For every small business, it is essential to have access to an emergency fund. It is useful for whenever an opportunity to grow arises which needs financing, or when the business itself is facing a loss or a reduced inflow of cash. It helps the business grow on a consistent rate, and also provides the support it requires in times of need. That is where a commercial line of credit (LOC) comes i...
The way we pay has changed and will continue to change as long as technology keeps improving. From the advent of cryptocurrencies such as Bitcoin back in 2009, to eWallets and contactless payment portals, the methods we now use to purchase goods and services is markedly different from the simple exchange of coins (and notes) that once prevailed.
While cash is still king in certain situations (like betting in a casino, for instance), more people now use credit and debit cards to pay for things. According to UK.CreditCards.com, the UK is the biggest cards payment market in the European Union accounting for more than 30% of all EU card spending.
In November 2015 alone there were 242 million credit card purchases in the UK and, to date, there are 97.4 million debit cards in the country. Moreover, and more significant to the idea of payment security, is that 54.1 million of those debit cards now offer contactless payments.
Money is on the Way Out
It’s a similar story around the world. Statista states that there are 421.8 million credit card accounts in the US, while a 2014 report by the Financial Times highlights how China is falling “out of love with cash” as credit and debit card ownership tops 4.2 billion.
What’s clear here is that paper and metal are gradually making way for plastic and, more recently, online apps. The future of payments is an exciting one, but it also presents some problems in the form of security issues. Indeed, even when we scroll through the most recent list of innovations, we can see that web application firewalls (WAFs), backdoor shell protection and One-click Two Factor Authentication (2FA) are now more important than ever.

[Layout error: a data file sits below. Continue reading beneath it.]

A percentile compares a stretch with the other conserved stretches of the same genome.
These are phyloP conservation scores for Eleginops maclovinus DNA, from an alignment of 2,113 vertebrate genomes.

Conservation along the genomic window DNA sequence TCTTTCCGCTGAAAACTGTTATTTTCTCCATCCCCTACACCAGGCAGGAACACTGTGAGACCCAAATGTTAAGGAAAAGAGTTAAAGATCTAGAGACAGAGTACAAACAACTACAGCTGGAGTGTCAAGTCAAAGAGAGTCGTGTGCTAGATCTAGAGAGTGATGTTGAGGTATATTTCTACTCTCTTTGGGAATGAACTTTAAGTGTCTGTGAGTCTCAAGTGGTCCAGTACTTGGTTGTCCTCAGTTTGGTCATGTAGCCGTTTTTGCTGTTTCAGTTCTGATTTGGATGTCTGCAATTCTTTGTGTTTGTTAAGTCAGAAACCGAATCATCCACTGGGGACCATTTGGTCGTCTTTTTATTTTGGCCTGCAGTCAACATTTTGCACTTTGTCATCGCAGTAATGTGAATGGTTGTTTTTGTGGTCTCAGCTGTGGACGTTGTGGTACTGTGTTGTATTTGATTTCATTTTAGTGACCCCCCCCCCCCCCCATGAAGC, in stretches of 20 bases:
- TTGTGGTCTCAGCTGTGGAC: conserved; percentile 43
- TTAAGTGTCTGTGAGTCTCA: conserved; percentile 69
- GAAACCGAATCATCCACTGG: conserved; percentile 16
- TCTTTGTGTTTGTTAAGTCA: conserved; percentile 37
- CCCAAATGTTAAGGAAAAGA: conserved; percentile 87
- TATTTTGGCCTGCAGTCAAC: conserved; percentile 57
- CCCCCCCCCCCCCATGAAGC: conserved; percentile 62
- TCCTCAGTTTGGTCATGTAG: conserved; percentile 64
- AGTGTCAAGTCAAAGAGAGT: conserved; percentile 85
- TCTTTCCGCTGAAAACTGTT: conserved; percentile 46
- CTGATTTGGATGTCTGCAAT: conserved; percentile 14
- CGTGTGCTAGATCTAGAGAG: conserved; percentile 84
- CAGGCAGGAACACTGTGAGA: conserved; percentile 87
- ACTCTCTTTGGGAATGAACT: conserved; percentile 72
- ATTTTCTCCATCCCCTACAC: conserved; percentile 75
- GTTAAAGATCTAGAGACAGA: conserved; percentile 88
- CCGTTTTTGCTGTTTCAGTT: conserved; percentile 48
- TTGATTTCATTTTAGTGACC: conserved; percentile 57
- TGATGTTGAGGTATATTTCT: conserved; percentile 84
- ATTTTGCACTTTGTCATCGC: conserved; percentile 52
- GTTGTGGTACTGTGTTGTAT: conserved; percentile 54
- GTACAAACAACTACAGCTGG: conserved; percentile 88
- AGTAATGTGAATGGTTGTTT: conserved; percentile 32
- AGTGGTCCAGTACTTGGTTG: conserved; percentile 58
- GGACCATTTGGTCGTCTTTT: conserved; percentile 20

Modern Payment Options:
Electronic wallets offering online and mobile payments, including: PayPal, Skrill and Lemon Wallet
Apple Pay (and Google Pay eventually)
Facial Recognition by companies such as Uniqul
Of the options listed, facial payments are by far the most intriguing from a technology point of view. Indeed, at the start of 2016 MasterCard released “selfie pay” as a way of improving identity verification for its mobile payment app. However, when it comes to frequency, electronic wallets are the most significant part of the “modern payment” genre.
Don’t Take Security for Granted
While it’s easy to assume that online payments are safe since they’ve been used for a number of years (the first ever online shopping system was developed by Michal Aldrich in 1979), this simply isn’t the case as the security breach at Zen Cart in 2015 proved.
Owing to a PHP file inclusion affecting /ajax.php file, the online shopping cart was exploited by hackers using cross-site scripting. Fortunately, the issue was resolved within 24 hours, but it showed that website security, from WAFs to 2FA and ingress traffic management, are crucial if you’re accepting online payments.
According to the experts at Imperva Incapsula, cloud-based web security options are the best way to ensure total payment security in a modern environment. Because enterprise-grade security products use crowd sourcing to monitor the internet in real-time, it means they can adapt and react to the latest threats. The end result is a more secure payment environment for business owners and, therefore, customers.
The future of payments is undoubtedly set to take place online. However, if it’s to become the number one choice for consumers it, business and website owners will have to ensure their security is of the highest standards